"Meanwhile, as Spain's administrative structure has shifted from a very centralized structure (something like France) to a reasonably decentralized one (in line with Germany), the management of blood banks has been transferred to the regions (the political / administrative division similar to the German Länder or the Swiss cantons). It is thus now up to the regions to have such regulations changed.

"To my knowledge, after the pressure made by local gay groups, the legislation has already been changed by the Madrid, Catalonia and Asturias regions (something quite relevant for Madrid and Catalonia gather 20 % of the population in Spain). Now, prospective blood donors in Madrid are being given a leaflet to read before the donation. Its text strongly encourages people having had promiscuous sex lives to dismiss the idea of donation. I have the idea that the situation in Catalonia and Asturias is very similar. Fortunately, the wording of such info-sheets leaves no way for discrimination based on sexual orientation." [Quote from Spanish citizen]


The U.K. National Blood Service state that they aim to avoid discrimination against "risk groups", by considering risk behaviour. Sadly, however, this objective is not being met, as traditional British prudishness in refusing to discuss the mechanics of sex means that even gay men who limit their behaviour to well-established safer sex practices are immediately rejected as donors if they admit to being gay.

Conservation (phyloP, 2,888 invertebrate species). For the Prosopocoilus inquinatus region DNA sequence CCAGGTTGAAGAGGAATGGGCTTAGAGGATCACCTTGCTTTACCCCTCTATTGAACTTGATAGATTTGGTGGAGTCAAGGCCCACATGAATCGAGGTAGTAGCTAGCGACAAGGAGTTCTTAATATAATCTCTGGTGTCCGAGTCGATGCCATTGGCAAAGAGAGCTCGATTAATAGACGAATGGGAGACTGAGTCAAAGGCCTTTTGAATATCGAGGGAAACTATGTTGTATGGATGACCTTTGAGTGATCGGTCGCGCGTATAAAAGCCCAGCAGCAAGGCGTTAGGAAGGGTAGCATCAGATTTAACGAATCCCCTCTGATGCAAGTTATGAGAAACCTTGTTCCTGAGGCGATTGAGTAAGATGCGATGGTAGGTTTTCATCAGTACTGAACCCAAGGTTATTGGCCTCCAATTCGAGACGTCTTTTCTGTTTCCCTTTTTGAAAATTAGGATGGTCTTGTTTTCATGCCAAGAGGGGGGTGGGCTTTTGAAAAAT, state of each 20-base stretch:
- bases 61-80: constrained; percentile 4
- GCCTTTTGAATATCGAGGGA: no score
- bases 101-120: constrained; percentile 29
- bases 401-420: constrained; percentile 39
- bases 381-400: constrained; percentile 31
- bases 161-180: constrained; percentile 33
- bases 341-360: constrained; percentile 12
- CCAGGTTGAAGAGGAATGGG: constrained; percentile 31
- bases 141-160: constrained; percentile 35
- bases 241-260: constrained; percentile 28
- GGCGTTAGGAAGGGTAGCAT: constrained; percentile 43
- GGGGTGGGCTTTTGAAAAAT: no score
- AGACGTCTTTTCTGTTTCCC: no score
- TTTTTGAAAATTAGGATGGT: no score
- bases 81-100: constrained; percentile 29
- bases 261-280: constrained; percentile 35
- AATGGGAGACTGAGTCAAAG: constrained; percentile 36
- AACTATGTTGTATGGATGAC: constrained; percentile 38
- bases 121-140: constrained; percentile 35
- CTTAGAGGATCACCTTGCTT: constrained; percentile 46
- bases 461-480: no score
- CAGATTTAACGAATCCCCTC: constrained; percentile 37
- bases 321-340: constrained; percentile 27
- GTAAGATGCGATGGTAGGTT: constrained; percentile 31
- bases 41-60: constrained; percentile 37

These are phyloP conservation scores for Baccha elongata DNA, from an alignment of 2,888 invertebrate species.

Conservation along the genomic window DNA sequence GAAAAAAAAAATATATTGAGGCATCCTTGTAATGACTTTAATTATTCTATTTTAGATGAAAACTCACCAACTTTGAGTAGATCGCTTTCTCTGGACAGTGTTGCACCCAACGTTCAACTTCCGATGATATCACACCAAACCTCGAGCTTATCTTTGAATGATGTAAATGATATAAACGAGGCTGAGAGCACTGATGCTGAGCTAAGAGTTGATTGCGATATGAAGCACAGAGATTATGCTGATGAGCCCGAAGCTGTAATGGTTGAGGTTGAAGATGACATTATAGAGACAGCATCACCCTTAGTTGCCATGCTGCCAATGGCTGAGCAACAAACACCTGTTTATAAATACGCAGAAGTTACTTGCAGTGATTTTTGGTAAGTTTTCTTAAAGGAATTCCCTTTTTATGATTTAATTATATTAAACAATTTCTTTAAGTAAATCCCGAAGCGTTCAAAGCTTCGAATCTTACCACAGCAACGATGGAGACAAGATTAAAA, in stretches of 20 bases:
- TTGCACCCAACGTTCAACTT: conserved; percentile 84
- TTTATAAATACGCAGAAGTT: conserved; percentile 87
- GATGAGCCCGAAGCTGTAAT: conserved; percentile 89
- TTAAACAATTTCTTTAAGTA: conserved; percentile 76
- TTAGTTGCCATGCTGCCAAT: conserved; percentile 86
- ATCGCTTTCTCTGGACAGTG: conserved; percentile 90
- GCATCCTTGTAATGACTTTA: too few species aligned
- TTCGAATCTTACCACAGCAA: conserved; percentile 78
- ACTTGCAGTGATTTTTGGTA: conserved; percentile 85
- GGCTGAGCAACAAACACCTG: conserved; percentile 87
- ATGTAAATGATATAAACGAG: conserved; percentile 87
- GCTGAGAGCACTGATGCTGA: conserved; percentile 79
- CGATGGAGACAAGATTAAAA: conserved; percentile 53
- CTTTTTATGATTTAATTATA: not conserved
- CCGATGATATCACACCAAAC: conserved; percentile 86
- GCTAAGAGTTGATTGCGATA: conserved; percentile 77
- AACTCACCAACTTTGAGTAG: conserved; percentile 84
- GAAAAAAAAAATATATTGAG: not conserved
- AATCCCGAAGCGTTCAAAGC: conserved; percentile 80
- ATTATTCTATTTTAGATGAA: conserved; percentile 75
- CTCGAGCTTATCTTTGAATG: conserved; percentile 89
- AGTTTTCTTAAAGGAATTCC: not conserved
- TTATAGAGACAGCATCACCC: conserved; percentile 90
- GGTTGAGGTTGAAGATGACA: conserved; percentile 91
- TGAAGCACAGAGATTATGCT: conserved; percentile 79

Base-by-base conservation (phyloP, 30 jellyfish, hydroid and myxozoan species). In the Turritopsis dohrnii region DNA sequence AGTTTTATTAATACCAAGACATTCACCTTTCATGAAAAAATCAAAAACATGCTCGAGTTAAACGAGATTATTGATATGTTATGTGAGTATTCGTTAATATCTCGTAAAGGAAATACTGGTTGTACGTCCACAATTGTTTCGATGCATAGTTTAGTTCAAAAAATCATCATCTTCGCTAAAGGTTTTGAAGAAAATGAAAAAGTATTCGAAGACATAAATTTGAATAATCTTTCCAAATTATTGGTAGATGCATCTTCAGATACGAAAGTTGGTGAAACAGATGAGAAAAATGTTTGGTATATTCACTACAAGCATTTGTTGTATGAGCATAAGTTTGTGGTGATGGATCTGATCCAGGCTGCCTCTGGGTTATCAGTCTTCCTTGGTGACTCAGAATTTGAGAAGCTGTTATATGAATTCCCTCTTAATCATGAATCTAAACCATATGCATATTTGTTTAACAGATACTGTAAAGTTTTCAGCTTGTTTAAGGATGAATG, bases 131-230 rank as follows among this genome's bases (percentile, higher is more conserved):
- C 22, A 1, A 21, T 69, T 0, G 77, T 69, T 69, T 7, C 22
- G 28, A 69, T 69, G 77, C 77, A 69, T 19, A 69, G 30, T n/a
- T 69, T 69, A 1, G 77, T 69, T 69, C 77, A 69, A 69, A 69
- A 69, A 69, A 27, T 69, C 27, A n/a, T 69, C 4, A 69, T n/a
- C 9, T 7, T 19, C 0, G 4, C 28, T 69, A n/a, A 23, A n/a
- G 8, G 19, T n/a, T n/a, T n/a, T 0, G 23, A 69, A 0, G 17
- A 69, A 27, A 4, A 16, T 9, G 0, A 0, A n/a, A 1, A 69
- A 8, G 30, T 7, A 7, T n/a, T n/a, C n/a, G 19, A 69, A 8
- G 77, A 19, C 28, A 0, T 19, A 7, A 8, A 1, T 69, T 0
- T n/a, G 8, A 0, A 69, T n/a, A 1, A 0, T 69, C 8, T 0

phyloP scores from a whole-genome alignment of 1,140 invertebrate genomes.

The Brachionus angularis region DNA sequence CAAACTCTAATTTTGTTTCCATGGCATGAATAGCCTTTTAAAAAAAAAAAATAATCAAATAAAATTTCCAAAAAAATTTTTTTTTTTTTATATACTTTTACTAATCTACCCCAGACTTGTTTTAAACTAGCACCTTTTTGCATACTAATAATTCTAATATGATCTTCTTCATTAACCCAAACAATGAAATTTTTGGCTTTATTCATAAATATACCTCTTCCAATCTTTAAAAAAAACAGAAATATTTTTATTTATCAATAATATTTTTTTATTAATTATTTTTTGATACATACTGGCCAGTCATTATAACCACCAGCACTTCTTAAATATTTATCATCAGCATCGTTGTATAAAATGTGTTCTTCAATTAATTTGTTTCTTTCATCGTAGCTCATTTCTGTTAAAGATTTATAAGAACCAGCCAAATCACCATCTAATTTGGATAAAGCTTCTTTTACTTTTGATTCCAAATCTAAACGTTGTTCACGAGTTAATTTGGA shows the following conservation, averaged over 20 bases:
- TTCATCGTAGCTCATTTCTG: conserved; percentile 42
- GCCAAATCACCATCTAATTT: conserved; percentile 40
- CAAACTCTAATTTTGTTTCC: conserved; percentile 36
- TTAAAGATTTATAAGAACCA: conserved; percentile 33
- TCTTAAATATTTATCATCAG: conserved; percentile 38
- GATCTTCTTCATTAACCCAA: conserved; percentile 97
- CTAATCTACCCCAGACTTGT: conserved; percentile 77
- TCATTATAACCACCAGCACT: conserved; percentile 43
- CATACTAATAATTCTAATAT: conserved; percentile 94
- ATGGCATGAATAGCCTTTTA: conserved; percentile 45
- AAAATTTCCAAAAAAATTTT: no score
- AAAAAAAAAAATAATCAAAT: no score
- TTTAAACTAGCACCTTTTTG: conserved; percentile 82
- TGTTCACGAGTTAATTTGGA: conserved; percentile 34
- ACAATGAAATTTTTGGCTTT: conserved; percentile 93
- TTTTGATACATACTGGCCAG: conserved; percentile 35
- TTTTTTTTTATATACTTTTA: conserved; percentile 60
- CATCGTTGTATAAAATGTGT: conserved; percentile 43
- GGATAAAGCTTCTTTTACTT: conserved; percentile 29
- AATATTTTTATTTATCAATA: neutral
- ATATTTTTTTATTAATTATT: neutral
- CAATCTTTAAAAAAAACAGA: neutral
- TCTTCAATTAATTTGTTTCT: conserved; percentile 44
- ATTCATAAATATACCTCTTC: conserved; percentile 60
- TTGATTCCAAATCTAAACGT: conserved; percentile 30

It is possible that at some point blood authorities may be forced to reconsider their position simply on grounds of supply and demand. In the U.K., heterosexual transmission already accounts for c. 20% of HIV cases. Various reports this year have suggested that, whilst the rate of HIV prevalence is levelling off amongst gay men, there is a significant increase amongst pregnant women in England and Wales; and that HIV-E, reputedly better adapted to vaginal transmission than other strains, has already been detected in patients in this country.


Prisoners who have been incarcerated for three days or longer are banned from donating for 12 months. Quite on what grounds is not clear, since this is not consistent with the U.S. exclusion periods for either gay men or I.V. drug users.

Recent figures from the San Francisco Department of Health indicate that c. 50% of gay men there remain HIV negative; so that the national incidence of infection amongst gay men throughout the USA is probably less than 10%, (and even less in most other countries in the survey).


General Observations